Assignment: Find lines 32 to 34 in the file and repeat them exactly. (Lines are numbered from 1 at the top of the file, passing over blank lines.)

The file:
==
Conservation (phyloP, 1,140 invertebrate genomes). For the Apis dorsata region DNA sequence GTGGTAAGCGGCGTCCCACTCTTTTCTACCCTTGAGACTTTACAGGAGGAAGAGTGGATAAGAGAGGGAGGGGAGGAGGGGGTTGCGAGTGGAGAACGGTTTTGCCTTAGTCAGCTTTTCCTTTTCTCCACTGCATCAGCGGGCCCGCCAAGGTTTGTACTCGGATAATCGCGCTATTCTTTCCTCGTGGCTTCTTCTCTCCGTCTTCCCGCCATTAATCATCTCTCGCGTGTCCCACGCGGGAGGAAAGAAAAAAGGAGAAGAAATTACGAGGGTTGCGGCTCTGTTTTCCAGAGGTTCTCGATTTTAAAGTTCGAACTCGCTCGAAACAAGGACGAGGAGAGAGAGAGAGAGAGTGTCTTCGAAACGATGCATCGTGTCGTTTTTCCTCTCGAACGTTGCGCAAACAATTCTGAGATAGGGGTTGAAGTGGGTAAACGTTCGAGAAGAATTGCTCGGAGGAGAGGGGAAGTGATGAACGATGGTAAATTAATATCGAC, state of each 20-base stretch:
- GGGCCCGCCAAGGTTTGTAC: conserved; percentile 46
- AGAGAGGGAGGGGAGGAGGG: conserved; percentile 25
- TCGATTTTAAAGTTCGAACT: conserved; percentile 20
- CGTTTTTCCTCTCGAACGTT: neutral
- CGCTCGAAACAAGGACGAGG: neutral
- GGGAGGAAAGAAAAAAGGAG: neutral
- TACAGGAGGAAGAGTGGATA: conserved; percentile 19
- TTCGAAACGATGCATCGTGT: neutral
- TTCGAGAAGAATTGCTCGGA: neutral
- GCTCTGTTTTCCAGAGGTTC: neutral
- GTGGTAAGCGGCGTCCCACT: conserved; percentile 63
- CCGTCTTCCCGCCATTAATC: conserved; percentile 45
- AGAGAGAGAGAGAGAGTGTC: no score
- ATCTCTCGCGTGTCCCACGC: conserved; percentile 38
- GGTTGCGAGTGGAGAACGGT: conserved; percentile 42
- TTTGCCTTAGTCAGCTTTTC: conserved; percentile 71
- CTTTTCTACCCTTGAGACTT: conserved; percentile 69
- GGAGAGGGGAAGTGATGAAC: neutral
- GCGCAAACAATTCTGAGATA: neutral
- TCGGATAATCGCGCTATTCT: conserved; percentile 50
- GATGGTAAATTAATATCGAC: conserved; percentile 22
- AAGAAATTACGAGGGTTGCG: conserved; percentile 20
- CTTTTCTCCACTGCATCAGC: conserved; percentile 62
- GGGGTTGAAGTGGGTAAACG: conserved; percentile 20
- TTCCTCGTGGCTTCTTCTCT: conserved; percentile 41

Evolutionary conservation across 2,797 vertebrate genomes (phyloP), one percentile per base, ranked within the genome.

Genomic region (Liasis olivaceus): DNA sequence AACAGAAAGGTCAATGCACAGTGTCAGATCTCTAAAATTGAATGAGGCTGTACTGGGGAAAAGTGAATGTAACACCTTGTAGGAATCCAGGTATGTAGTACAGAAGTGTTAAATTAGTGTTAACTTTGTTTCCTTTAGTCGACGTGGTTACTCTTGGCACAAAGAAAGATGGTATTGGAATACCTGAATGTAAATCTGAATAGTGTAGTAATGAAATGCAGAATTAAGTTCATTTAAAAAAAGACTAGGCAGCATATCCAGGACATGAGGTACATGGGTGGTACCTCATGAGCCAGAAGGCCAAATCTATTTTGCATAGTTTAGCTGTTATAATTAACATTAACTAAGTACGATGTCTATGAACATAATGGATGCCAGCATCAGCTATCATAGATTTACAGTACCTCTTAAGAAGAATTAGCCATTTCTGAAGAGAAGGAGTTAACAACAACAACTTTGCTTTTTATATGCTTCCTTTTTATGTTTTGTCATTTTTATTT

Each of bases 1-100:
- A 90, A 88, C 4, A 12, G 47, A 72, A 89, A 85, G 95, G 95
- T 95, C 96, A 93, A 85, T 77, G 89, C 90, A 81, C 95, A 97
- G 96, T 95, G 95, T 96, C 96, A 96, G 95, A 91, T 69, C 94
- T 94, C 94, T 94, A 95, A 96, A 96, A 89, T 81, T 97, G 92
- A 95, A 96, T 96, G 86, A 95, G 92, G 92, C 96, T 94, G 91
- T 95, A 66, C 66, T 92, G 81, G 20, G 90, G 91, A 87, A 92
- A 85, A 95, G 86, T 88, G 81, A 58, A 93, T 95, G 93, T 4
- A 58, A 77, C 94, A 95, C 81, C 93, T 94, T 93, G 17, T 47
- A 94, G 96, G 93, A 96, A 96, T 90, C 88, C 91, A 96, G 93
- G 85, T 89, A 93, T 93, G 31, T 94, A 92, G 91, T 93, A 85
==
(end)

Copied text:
- G 96, T 95, G 95, T 96, C 96, A 96, G 95, A 91, T 69, C 94
- T 94, C 94, T 94, A 95, A 96, A 96, A 89, T 81, T 97, G 92
- A 95, A 96, T 96, G 86, A 95, G 92, G 92, C 96, T 94, G 91